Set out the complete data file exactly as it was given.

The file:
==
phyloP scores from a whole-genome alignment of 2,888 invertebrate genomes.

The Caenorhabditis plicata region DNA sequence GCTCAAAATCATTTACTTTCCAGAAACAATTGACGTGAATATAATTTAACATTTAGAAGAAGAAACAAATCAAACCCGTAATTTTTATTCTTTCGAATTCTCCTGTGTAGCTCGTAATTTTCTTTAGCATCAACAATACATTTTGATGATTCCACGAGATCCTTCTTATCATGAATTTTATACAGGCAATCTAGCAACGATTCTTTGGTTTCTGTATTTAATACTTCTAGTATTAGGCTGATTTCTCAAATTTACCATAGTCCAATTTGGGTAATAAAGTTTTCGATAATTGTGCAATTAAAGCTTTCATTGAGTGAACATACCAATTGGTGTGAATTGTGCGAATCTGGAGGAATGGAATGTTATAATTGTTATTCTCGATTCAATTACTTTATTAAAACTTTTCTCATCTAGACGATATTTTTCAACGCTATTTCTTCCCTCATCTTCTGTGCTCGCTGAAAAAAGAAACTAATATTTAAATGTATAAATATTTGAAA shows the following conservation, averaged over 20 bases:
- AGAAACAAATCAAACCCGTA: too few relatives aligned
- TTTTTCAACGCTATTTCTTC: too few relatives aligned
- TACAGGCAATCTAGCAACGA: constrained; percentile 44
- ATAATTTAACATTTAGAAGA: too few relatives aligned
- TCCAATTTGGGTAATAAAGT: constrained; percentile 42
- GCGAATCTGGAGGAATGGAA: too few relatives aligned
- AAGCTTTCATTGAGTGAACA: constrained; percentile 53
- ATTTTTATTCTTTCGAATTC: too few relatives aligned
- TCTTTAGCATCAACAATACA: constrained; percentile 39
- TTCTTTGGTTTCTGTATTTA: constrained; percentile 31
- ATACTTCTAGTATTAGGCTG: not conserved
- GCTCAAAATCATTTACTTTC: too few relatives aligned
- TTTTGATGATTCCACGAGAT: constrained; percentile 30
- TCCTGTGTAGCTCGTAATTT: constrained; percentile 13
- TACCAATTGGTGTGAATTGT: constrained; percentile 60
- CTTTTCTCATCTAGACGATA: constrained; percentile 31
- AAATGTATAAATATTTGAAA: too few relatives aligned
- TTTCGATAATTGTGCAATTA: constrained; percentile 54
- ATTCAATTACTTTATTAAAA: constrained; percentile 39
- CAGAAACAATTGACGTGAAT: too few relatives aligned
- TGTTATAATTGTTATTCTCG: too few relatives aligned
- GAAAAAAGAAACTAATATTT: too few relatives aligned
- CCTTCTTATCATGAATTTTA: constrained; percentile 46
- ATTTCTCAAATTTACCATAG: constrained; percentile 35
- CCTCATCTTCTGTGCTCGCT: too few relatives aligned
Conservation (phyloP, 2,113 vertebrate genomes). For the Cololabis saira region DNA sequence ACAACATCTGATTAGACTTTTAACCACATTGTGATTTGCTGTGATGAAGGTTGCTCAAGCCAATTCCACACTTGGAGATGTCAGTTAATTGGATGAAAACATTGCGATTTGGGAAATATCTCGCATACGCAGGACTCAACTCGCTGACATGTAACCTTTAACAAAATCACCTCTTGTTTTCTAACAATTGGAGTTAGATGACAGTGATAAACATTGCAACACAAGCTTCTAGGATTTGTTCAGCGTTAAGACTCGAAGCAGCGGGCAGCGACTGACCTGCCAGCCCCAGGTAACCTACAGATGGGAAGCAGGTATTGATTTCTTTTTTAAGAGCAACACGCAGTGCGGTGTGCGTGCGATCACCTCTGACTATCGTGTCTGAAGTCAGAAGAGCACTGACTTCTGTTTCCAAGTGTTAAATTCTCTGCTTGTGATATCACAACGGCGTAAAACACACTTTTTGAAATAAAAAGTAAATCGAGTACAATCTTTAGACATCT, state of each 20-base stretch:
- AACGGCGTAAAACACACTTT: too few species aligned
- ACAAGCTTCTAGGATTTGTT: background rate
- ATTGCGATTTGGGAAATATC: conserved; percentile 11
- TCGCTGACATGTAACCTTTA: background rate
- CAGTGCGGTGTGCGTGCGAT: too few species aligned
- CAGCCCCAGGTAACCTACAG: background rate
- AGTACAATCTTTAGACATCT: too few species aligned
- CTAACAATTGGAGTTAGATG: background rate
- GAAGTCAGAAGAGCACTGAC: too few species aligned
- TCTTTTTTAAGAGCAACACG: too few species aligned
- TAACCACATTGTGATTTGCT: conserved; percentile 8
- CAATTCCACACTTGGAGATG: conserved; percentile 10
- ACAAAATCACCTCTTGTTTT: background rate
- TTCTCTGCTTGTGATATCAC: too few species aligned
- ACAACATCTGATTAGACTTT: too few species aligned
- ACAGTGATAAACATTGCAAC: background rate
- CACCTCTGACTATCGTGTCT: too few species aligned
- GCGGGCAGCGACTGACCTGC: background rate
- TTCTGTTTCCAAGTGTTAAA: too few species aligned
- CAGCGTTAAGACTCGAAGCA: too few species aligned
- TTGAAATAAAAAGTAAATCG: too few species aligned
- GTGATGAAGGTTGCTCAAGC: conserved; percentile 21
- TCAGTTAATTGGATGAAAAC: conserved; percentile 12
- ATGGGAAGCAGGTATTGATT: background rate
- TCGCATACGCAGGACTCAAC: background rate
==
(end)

phyloP scores from a whole-genome alignment of 2,888 invertebrate genomes.

The Caenorhabditis plicata region DNA sequence GCTCAAAATCATTTACTTTCCAGAAACAATTGACGTGAATATAATTTAACATTTAGAAGAAGAAACAAATCAAACCCGTAATTTTTATTCTTTCGAATTCTCCTGTGTAGCTCGTAATTTTCTTTAGCATCAACAATACATTTTGATGATTCCACGAGATCCTTCTTATCATGAATTTTATACAGGCAATCTAGCAACGATTCTTTGGTTTCTGTATTTAATACTTCTAGTATTAGGCTGATTTCTCAAATTTACCATAGTCCAATTTGGGTAATAAAGTTTTCGATAATTGTGCAATTAAAGCTTTCATTGAGTGAACATACCAATTGGTGTGAATTGTGCGAATCTGGAGGAATGGAATGTTATAATTGTTATTCTCGATTCAATTACTTTATTAAAACTTTTCTCATCTAGACGATATTTTTCAACGCTATTTCTTCCCTCATCTTCTGTGCTCGCTGAAAAAAGAAACTAATATTTAAATGTATAAATATTTGAAA shows the following conservation, averaged over 20 bases:
- AGAAACAAATCAAACCCGTA: too few relatives aligned
- TTTTTCAACGCTATTTCTTC: too few relatives aligned
- TACAGGCAATCTAGCAACGA: constrained; percentile 44
- ATAATTTAACATTTAGAAGA: too few relatives aligned
- TCCAATTTGGGTAATAAAGT: constrained; percentile 42
- GCGAATCTGGAGGAATGGAA: too few relatives aligned
- AAGCTTTCATTGAGTGAACA: constrained; percentile 53
- ATTTTTATTCTTTCGAATTC: too few relatives aligned
- TCTTTAGCATCAACAATACA: constrained; percentile 39
- TTCTTTGGTTTCTGTATTTA: constrained; percentile 31
- ATACTTCTAGTATTAGGCTG: not conserved
- GCTCAAAATCATTTACTTTC: too few relatives aligned
- TTTTGATGATTCCACGAGAT: constrained; percentile 30
- TCCTGTGTAGCTCGTAATTT: constrained; percentile 13
- TACCAATTGGTGTGAATTGT: constrained; percentile 60
- CTTTTCTCATCTAGACGATA: constrained; percentile 31
- AAATGTATAAATATTTGAAA: too few relatives aligned
- TTTCGATAATTGTGCAATTA: constrained; percentile 54
- ATTCAATTACTTTATTAAAA: constrained; percentile 39
- CAGAAACAATTGACGTGAAT: too few relatives aligned
- TGTTATAATTGTTATTCTCG: too few relatives aligned
- GAAAAAAGAAACTAATATTT: too few relatives aligned
- CCTTCTTATCATGAATTTTA: constrained; percentile 46
- ATTTCTCAAATTTACCATAG: constrained; percentile 35
- CCTCATCTTCTGTGCTCGCT: too few relatives aligned
Conservation (phyloP, 2,113 vertebrate genomes). For the Cololabis saira region DNA sequence ACAACATCTGATTAGACTTTTAACCACATTGTGATTTGCTGTGATGAAGGTTGCTCAAGCCAATTCCACACTTGGAGATGTCAGTTAATTGGATGAAAACATTGCGATTTGGGAAATATCTCGCATACGCAGGACTCAACTCGCTGACATGTAACCTTTAACAAAATCACCTCTTGTTTTCTAACAATTGGAGTTAGATGACAGTGATAAACATTGCAACACAAGCTTCTAGGATTTGTTCAGCGTTAAGACTCGAAGCAGCGGGCAGCGACTGACCTGCCAGCCCCAGGTAACCTACAGATGGGAAGCAGGTATTGATTTCTTTTTTAAGAGCAACACGCAGTGCGGTGTGCGTGCGATCACCTCTGACTATCGTGTCTGAAGTCAGAAGAGCACTGACTTCTGTTTCCAAGTGTTAAATTCTCTGCTTGTGATATCACAACGGCGTAAAACACACTTTTTGAAATAAAAAGTAAATCGAGTACAATCTTTAGACATCT, state of each 20-base stretch:
- AACGGCGTAAAACACACTTT: too few species aligned
- ACAAGCTTCTAGGATTTGTT: background rate
- ATTGCGATTTGGGAAATATC: conserved; percentile 11
- TCGCTGACATGTAACCTTTA: background rate
- CAGTGCGGTGTGCGTGCGAT: too few species aligned
- CAGCCCCAGGTAACCTACAG: background rate
- AGTACAATCTTTAGACATCT: too few species aligned
- CTAACAATTGGAGTTAGATG: background rate
- GAAGTCAGAAGAGCACTGAC: too few species aligned
- TCTTTTTTAAGAGCAACACG: too few species aligned
- TAACCACATTGTGATTTGCT: conserved; percentile 8
- CAATTCCACACTTGGAGATG: conserved; percentile 10
- ACAAAATCACCTCTTGTTTT: background rate
- TTCTCTGCTTGTGATATCAC: too few species aligned
- ACAACATCTGATTAGACTTT: too few species aligned
- ACAGTGATAAACATTGCAAC: background rate
- CACCTCTGACTATCGTGTCT: too few species aligned
- GCGGGCAGCGACTGACCTGC: background rate
- TTCTGTTTCCAAGTGTTAAA: too few species aligned
- CAGCGTTAAGACTCGAAGCA: too few species aligned
- TTGAAATAAAAAGTAAATCG: too few species aligned
- GTGATGAAGGTTGCTCAAGC: conserved; percentile 21
- TCAGTTAATTGGATGAAAAC: conserved; percentile 12
- ATGGGAAGCAGGTATTGATT: background rate
- TCGCATACGCAGGACTCAAC: background rate